Salesforce Says Adopters Of Its Chatter App Approach 20,000 Businesses


Almost a quarter of Salesforce.com's customers are using the company's Chatter communications and collaboration software less than two months after the on-demand software was released.

Salesforce CEO Marc Benioff, speaking on a conference call Thursday announcing the company's second-quarter financial results, said close to 20,000 businesses are using Chatter. "Customer response to Chatter has been nothing short of amazing," he said.

For its fiscal 2011 second quarter ended July 31 Salesforce reported sales of $394.4 million, up 25 percent from $316.1 million in the second quarter last year. Second-quarter earnings for the quarter were $14.7 million, down more than 30 percent from $21.2 million from one year earlier.

Salesforce is forecasting that sales will be in the range of $408 million to $410 million for the current third quarter, and in the range of $1.595 billion to $1.6 billion for all of fiscal 2011 that ends Jan. 31, 2011.

Customer adoption of Chatter is significant because it's Salesforce's first application designed for organization-wide use, unlike the company's salesforce and customer service management applications and Force.com development platform, which are used by specific departments or groups of employees.

"Chatter has the potential to take us enterprise-wide," Benioff said on the call. "This significantly increases our addressable market in cloud computing, one of the fastest growing segments in technology today." He also said adoption of Chatter increases Salesforce's customer retention rate.

Chatter works like consumer social collaboration sites such as Twitter and Facebook, but was designed for employee use within a business or organization. Salesforce unveiled Chatter at its Dreamforce customer conference in November and went live with the on-demand application on June 22.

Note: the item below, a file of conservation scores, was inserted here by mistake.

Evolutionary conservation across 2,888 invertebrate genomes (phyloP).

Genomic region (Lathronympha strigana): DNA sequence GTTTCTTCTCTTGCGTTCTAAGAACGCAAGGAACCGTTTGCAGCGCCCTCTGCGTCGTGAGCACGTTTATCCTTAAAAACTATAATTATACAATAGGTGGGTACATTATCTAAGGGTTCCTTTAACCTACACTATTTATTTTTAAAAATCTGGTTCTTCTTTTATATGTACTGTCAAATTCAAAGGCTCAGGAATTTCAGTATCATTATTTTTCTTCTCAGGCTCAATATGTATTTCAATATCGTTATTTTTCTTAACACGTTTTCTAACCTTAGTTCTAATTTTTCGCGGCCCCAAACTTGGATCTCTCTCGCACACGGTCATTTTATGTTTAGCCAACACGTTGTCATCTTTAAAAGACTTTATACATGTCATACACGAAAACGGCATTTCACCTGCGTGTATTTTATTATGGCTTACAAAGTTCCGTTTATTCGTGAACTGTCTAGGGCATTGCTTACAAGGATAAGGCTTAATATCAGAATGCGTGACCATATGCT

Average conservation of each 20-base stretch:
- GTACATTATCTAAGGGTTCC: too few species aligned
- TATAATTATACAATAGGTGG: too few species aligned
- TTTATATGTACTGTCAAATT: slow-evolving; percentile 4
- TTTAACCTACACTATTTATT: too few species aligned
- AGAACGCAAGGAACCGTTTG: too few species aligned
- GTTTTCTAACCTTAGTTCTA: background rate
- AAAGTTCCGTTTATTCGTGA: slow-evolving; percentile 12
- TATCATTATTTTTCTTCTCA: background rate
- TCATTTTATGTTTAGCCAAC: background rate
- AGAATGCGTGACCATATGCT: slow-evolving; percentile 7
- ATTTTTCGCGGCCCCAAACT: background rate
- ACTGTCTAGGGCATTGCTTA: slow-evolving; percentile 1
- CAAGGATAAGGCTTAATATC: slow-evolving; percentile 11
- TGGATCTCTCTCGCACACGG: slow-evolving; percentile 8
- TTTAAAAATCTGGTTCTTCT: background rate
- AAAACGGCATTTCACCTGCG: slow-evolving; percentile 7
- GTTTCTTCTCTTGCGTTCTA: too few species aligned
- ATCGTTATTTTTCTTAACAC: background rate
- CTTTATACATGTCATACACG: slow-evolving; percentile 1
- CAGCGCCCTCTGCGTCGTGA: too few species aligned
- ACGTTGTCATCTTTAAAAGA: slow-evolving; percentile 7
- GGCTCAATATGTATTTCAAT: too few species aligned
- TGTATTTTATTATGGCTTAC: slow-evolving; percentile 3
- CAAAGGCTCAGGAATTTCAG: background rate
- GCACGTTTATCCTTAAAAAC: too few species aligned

Companies can turn on the Chatter service for free for employees and managers who are licensed to use Salesforce's CRM and Force.com services. Businesses can purchase additional Chatter-only licenses, for $15 per user, per month, for employees who aren't licensed to use other Salesforce products.

Benioff said about 10,000 Salesforce customers turned Chatter on in the first week of its availability. That eventually grew to about 20,000 customers, close to one-quarter of Salesforce's 82,400 customer base. The CEO said adopting companies included Sprint, Tyco, Avis, Budget, Dell and Perkin-Elmer.

Benioff said some companies purchased licenses to expand Chatter to departments that don't use the CRM or Force.com applications, including Nokia, Mitsubishi and Reed Exhibitions. But he didn't disclose how much revenue those subscriptions generated.

Salesforce said it increased its customer base by 5,100 in the second quarter, including 4,600 new customers it acquired "organically" and 500 that came with its $142-million acquisition of data services company Jigsaw. Benioff said its total customer base of 82,400 is up 19,000 from the second quarter last year.